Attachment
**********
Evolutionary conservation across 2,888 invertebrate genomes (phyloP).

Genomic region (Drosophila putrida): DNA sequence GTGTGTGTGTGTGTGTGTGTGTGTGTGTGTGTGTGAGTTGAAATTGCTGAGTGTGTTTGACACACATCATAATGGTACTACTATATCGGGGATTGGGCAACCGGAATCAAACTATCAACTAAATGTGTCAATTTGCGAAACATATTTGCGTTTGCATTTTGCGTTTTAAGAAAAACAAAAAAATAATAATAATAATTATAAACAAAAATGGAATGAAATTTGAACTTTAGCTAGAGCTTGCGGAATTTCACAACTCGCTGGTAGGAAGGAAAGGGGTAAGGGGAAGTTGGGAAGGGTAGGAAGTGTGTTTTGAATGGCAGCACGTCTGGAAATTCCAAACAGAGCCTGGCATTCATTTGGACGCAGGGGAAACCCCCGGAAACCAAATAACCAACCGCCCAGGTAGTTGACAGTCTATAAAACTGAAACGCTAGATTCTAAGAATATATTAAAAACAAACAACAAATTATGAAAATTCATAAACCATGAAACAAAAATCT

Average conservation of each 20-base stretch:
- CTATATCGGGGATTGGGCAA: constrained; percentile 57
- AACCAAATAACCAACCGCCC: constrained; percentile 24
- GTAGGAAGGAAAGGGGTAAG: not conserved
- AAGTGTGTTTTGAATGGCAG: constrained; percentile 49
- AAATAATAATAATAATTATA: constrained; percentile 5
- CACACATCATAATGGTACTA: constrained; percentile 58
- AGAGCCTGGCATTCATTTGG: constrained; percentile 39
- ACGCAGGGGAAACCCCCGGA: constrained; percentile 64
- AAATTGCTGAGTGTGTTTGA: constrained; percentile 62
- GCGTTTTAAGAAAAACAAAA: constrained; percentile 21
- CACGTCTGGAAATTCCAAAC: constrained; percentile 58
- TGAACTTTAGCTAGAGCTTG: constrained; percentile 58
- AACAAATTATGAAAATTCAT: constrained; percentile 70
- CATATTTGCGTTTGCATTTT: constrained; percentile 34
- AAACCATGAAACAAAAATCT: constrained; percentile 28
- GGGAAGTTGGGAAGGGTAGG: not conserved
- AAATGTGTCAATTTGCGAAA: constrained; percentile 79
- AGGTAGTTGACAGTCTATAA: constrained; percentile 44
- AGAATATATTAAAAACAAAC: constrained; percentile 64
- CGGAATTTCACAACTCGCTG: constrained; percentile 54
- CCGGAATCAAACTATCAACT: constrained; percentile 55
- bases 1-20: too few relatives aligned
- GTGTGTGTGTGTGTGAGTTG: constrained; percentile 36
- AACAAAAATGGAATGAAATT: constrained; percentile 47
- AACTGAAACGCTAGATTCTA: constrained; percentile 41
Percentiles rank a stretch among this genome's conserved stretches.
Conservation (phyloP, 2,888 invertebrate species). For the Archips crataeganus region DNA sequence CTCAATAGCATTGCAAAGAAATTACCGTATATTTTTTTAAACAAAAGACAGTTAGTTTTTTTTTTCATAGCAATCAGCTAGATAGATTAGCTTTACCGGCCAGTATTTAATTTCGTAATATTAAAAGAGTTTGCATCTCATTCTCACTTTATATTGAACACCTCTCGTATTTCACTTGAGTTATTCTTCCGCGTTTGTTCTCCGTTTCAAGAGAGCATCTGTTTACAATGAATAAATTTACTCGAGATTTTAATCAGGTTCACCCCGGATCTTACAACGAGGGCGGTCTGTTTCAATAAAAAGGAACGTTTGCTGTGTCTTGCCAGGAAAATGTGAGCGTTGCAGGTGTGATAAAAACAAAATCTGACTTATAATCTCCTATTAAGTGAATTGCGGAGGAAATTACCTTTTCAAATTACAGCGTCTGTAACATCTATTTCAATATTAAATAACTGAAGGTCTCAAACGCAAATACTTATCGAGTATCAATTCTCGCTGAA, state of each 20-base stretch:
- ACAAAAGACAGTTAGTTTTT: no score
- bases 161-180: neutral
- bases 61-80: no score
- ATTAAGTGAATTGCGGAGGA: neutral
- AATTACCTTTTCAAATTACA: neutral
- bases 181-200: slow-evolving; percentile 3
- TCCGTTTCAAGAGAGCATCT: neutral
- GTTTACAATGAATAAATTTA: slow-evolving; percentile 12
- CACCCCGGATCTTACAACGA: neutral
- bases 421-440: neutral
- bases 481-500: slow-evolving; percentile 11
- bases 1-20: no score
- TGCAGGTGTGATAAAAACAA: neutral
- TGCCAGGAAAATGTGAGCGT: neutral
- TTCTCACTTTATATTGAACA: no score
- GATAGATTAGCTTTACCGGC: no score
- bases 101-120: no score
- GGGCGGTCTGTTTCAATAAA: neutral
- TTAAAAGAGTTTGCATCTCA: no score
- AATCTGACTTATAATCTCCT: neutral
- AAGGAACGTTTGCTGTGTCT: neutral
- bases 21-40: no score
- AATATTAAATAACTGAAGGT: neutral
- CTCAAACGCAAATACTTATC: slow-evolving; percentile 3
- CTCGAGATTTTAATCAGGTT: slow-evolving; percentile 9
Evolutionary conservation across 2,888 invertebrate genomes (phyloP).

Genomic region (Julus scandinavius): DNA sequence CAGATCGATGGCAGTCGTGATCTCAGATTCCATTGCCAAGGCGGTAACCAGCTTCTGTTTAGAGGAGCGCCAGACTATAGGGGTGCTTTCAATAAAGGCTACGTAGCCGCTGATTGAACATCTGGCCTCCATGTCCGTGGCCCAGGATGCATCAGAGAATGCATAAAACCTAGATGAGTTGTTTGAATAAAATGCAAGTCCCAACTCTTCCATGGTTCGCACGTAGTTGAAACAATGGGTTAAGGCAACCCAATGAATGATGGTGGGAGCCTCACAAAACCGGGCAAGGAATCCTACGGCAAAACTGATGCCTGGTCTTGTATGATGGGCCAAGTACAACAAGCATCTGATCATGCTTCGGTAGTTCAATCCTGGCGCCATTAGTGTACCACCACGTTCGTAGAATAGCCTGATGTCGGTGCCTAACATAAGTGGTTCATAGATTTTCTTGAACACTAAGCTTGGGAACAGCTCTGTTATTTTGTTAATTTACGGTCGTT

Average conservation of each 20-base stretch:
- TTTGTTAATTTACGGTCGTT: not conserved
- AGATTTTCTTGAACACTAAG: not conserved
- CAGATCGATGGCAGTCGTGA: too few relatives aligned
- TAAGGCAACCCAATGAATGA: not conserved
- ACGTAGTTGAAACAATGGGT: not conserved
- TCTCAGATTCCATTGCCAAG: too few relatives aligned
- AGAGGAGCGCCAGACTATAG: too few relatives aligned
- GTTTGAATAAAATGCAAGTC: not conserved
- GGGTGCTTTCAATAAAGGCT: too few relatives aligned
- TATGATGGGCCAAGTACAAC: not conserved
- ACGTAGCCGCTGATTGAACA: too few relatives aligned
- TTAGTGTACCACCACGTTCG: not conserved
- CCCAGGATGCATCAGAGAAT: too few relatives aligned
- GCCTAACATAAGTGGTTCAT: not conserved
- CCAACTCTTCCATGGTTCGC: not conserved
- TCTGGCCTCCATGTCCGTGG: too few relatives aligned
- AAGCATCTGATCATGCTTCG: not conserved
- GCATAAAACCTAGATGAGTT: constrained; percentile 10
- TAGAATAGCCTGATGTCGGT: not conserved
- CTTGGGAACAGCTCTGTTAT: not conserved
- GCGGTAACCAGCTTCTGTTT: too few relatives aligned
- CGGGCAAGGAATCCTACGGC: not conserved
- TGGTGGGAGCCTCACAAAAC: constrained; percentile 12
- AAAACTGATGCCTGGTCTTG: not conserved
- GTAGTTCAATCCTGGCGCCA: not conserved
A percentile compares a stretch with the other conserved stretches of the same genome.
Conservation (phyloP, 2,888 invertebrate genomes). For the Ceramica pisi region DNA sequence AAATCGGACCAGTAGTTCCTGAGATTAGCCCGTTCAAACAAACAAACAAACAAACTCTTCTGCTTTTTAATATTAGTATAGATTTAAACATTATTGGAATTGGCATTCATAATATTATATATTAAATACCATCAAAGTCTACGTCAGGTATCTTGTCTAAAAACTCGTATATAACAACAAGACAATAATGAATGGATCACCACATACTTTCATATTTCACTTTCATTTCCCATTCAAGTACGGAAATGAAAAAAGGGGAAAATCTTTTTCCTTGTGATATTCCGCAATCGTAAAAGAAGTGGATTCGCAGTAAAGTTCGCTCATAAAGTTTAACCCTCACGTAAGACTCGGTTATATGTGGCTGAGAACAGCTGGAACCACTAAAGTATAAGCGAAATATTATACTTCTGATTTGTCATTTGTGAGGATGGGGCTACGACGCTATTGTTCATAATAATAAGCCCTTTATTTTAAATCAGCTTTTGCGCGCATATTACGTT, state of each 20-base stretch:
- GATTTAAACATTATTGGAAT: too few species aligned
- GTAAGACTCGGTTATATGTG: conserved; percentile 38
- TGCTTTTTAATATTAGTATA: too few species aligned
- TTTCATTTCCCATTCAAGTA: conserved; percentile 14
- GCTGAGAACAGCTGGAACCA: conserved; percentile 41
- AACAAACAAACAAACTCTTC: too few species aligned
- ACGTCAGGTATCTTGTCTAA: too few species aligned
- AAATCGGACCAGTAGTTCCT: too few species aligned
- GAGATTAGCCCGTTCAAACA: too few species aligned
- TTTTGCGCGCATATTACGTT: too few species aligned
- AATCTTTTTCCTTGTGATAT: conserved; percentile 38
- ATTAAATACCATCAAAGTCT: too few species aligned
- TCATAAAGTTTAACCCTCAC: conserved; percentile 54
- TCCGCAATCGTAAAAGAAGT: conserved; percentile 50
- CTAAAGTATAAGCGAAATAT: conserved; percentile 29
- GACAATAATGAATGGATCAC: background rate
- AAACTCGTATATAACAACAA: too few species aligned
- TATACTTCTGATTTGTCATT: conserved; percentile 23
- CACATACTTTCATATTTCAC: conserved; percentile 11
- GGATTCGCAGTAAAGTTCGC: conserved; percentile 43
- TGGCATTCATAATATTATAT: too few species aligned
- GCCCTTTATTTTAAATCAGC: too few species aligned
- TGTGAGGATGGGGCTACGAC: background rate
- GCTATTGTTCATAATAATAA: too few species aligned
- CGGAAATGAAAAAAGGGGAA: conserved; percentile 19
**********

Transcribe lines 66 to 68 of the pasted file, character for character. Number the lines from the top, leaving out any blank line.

- GTTTGAATAAAATGCAAGTC: not conserved
- GGGTGCTTTCAATAAAGGCT: too few relatives aligned
- TATGATGGGCCAAGTACAAC: not conserved